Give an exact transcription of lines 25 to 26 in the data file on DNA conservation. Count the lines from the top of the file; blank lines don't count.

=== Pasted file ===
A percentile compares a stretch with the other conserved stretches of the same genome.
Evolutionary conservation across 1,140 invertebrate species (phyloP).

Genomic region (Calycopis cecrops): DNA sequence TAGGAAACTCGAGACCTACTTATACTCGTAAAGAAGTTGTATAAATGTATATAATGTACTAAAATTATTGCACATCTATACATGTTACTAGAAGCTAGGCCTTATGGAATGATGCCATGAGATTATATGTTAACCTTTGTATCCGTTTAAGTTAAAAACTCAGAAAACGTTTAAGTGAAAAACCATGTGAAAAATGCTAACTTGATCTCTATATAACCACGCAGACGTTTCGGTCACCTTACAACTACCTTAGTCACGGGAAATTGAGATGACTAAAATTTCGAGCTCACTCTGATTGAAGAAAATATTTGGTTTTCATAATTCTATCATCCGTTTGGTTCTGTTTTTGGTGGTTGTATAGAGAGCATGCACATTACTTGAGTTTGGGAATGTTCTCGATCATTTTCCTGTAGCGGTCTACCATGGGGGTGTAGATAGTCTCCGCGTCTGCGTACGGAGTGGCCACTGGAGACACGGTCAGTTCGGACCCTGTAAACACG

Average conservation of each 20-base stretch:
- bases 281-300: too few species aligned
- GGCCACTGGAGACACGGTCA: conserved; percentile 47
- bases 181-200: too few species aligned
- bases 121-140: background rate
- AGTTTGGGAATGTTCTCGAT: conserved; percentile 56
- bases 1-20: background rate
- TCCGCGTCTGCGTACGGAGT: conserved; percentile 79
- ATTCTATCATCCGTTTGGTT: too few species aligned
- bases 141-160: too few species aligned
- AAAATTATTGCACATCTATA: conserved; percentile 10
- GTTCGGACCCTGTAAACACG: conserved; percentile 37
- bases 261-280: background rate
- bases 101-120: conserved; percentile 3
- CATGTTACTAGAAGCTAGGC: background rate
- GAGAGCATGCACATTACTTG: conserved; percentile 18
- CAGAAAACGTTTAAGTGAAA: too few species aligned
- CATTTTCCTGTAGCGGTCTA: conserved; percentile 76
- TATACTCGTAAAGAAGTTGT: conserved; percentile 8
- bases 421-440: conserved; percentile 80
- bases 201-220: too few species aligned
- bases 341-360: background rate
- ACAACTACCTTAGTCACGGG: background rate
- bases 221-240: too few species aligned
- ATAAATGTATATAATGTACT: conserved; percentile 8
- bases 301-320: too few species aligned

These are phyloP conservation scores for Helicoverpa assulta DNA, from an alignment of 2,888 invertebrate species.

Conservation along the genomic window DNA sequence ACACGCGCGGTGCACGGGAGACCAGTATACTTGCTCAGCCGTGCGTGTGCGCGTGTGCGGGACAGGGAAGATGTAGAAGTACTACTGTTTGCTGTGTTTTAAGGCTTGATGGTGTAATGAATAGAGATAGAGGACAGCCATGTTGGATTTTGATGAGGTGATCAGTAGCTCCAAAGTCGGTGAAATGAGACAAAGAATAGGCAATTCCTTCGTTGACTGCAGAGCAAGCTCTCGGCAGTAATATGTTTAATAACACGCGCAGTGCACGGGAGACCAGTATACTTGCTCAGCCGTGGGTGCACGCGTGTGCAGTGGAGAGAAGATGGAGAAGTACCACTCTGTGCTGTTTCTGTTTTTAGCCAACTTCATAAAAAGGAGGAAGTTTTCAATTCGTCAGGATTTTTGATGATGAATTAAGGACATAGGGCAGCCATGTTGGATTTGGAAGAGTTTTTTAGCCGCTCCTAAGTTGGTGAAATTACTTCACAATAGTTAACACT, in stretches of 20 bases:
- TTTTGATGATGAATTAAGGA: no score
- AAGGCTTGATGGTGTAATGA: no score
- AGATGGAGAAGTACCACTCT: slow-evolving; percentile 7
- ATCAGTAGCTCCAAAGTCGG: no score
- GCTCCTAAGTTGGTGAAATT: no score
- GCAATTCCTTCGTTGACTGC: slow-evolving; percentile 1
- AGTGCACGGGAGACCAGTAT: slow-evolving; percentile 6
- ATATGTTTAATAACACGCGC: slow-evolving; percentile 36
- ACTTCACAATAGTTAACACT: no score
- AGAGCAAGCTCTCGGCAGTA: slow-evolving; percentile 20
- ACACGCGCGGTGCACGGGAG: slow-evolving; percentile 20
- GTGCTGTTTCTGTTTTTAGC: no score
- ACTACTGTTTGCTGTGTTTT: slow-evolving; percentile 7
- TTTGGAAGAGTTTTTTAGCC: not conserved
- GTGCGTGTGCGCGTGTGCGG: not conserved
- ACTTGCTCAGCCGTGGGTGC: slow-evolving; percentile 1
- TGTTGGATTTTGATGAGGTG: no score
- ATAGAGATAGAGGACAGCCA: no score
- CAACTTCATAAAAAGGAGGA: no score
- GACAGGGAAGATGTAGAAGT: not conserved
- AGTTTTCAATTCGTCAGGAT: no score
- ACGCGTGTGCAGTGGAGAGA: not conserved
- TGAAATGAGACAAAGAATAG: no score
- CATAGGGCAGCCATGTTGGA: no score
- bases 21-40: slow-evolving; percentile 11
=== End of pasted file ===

- bases 341-360: background rate
- ACAACTACCTTAGTCACGGG: background rate